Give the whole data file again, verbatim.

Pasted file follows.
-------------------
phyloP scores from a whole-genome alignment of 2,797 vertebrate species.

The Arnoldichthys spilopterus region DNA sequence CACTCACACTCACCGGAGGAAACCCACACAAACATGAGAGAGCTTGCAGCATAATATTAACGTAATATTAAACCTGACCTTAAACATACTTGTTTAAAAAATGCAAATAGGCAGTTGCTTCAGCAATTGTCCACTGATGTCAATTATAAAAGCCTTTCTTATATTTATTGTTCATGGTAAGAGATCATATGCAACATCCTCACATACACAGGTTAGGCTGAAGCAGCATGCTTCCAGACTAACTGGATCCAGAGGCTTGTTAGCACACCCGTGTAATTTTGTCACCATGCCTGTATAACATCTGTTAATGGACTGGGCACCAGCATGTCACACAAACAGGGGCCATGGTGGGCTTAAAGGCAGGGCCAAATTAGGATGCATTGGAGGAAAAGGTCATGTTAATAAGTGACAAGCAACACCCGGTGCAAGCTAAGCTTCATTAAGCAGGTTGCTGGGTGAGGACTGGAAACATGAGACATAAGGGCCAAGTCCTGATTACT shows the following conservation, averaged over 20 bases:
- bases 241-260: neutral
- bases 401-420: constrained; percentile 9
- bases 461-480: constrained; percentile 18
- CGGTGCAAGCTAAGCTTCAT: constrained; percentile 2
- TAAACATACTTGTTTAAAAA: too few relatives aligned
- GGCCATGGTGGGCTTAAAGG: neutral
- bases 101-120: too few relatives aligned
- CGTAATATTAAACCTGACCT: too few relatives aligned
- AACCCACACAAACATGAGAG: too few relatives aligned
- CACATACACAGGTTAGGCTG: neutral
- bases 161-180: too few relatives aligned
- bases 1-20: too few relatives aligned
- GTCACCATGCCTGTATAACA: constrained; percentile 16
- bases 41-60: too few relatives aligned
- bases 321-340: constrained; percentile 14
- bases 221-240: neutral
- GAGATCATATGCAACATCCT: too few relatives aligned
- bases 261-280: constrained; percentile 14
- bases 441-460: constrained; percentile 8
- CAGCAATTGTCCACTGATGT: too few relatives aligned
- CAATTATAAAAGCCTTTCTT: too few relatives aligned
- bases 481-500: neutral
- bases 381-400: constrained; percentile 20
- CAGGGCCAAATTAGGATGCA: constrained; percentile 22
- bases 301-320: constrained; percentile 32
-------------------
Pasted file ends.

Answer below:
phyloP scores from a whole-genome alignment of 2,797 vertebrate species.

The Arnoldichthys spilopterus region DNA sequence CACTCACACTCACCGGAGGAAACCCACACAAACATGAGAGAGCTTGCAGCATAATATTAACGTAATATTAAACCTGACCTTAAACATACTTGTTTAAAAAATGCAAATAGGCAGTTGCTTCAGCAATTGTCCACTGATGTCAATTATAAAAGCCTTTCTTATATTTATTGTTCATGGTAAGAGATCATATGCAACATCCTCACATACACAGGTTAGGCTGAAGCAGCATGCTTCCAGACTAACTGGATCCAGAGGCTTGTTAGCACACCCGTGTAATTTTGTCACCATGCCTGTATAACATCTGTTAATGGACTGGGCACCAGCATGTCACACAAACAGGGGCCATGGTGGGCTTAAAGGCAGGGCCAAATTAGGATGCATTGGAGGAAAAGGTCATGTTAATAAGTGACAAGCAACACCCGGTGCAAGCTAAGCTTCATTAAGCAGGTTGCTGGGTGAGGACTGGAAACATGAGACATAAGGGCCAAGTCCTGATTACT shows the following conservation, averaged over 20 bases:
- bases 241-260: neutral
- bases 401-420: constrained; percentile 9
- bases 461-480: constrained; percentile 18
- CGGTGCAAGCTAAGCTTCAT: constrained; percentile 2
- TAAACATACTTGTTTAAAAA: too few relatives aligned
- GGCCATGGTGGGCTTAAAGG: neutral
- bases 101-120: too few relatives aligned
- CGTAATATTAAACCTGACCT: too few relatives aligned
- AACCCACACAAACATGAGAG: too few relatives aligned
- CACATACACAGGTTAGGCTG: neutral
- bases 161-180: too few relatives aligned
- bases 1-20: too few relatives aligned
- GTCACCATGCCTGTATAACA: constrained; percentile 16
- bases 41-60: too few relatives aligned
- bases 321-340: constrained; percentile 14
- bases 221-240: neutral
- GAGATCATATGCAACATCCT: too few relatives aligned
- bases 261-280: constrained; percentile 14
- bases 441-460: constrained; percentile 8
- CAGCAATTGTCCACTGATGT: too few relatives aligned
- CAATTATAAAAGCCTTTCTT: too few relatives aligned
- bases 481-500: neutral
- bases 381-400: constrained; percentile 20
- CAGGGCCAAATTAGGATGCA: constrained; percentile 22
- bases 301-320: constrained; percentile 32